These studios show no signs of slowing down, as an adaptation of Dr. Seuss' classic book How the Grinch Stole Christmas (featuring the voice of Benedict Cumberbatch) is in the works at Illumination, following this summer's release of Despicable Me 3. Warner, on the other hand, has a few Lego spinoffs ahead, including The Lego Batman Movie next month and a Ninjago feature based on the popular toy brand. Actor/comedian Dax Shephard (Parenthood, Hit and Run) has recently been tapped to co-direct an animated film version of Scooby-Doo for the studio.

Walt Disney once said, Animation is different from other parts. Its language is the language of caricature. Our most difficult job was to develop the cartoon's unnatural but seemingly natural anatomy for humans and animals. Here's to Warner and Illumination for especially keeping the spirit of animal animation and caricature alive.

Sunday, January 15, 2017

$UCCESSFU! FILMS SERIES: "Rogue One: A Star Wars Story" (2016)

The biggest problem with prequels, in my personal opinion, is they tell you what happens in their successors. In other words, franchises that release prequels to their successors years later give the latter a disadvantage when viewing said films chronologically.

This was the biggest disadvantage George Lucas had with his Star Wars prequels (Episode I--The Phantom Menace, 1999; Episode II--Attack of the Clones, 2002; Episode III--Revenge of the Sith, 2005), because, when viewing all six cumulative films chronologically, they ruin the experience of the original trilogy (particularly that of The Empire Strikes Back, 1980). The same goes for Peter Jackson's Hobbit trilogy (based on J.R.R. Tolkien's prequel to The Lord of the Rings), what with its overuse of extended action sequences and inclusion of later characters like Sauron and Legalos. The key is not to put emphasis (at least, too much of it) on these details so that they don't draw attention to themselves.

Band of rebels (l-r): Wen Jiang, Alan Tudyk, Diego Luna,
Felicity Jones, Donnie Yen, and Riz Ahmed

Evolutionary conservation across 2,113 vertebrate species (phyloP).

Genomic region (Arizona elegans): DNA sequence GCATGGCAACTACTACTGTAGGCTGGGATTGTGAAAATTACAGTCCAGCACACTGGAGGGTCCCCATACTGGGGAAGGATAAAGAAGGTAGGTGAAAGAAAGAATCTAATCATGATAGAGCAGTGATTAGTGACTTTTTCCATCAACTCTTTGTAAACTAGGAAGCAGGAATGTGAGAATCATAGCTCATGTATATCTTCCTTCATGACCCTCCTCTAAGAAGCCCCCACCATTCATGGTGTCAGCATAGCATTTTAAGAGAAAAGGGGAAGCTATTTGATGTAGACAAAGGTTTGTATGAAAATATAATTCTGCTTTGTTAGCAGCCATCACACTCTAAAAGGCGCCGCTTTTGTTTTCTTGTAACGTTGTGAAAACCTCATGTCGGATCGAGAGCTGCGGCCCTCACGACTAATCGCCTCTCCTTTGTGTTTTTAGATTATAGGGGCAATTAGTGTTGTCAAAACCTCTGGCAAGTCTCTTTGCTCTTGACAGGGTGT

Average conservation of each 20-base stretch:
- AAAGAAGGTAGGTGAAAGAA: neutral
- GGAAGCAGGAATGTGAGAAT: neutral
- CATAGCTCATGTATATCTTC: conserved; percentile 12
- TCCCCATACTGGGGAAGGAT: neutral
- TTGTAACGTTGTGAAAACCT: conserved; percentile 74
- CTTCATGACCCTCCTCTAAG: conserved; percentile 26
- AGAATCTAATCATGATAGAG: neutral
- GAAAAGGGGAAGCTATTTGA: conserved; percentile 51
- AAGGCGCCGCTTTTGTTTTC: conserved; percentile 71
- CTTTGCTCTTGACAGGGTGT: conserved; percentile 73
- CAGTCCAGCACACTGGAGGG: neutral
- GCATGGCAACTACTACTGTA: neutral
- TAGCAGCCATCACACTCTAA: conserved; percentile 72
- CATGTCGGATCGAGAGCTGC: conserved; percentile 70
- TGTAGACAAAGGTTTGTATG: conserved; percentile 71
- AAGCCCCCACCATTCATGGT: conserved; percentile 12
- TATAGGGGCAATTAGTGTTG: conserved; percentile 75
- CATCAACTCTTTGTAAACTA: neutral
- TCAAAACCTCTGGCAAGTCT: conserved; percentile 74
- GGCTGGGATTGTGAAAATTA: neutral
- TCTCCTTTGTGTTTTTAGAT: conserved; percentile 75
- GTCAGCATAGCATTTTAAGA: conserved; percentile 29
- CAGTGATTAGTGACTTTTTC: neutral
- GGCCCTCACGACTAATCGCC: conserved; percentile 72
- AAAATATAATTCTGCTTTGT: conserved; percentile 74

This is what makes Rogue One a worthy improvement, as well as a respective addition to the Star Wars canon and a solo film in its own right. Considered to be the first standalone movie in the franchise (a Han Solo film is currently in the works), Rogue One centers on a group of Rebel fighters, led by Jyn Erso (Felicity Jones), on a mission to steal the plans for what would become the Death Star, thereby setting up the events of the 1977 original, A New Hope.

A Star Wars film for those who don't love Star Wars films, the story gets right into action (and without title cards!), briefly showing Jyn as a child whose conflicted and checkered, yet loving, father sends her on her own, Years later, she becomes involved with a band of rebel fighters (under the name "Rogue One") in a pursuit to steal the plans for what will become known as the Death Star, and of which Jyn's father, Galen Erso (Mads Mikkelsen) may be involved. Other new characters that fit into the Star Wars canon nicely including the scene-stealing "reprogrammed rebel droid" K2S0 (Alan Tudyk), extremist Saw Gerrera (Forest Whitaker), the determined yet conflicted Cassian Andor (Diego Luna), and the cold and menacing Imperial officer Orson Krennic (Ben Mendelsohn).

What makes this entry unique is its gritty tone and action. The aforementioned characters strike a thin line between good and evil at times, yet they (for all their flaws) illustrate what is/was lost and what's worth fighting for. The series' motif of the Force gets more in-depth here, particularly with blind Jedi fighter Chirrut Îmwe (Donnie Yen), who thoroughly exemplifies this belief system ("I am one with the Force, and the Force is with me").

As The Force Awakens did last year, the terrific action sequences and effects (in large part) hearken back to the practical effects of yesteryear while married to today's CGI effects when necessary. There's even the (now-controversial) CGI inclusion of character General Tarkin (played in the 1977 original by the late Peter Cushing, and whose estate was contacted and asked by the filmmakers for permission to use his image) and another famous character (no spoilers!), as well as subtle references to other iconic images and themes.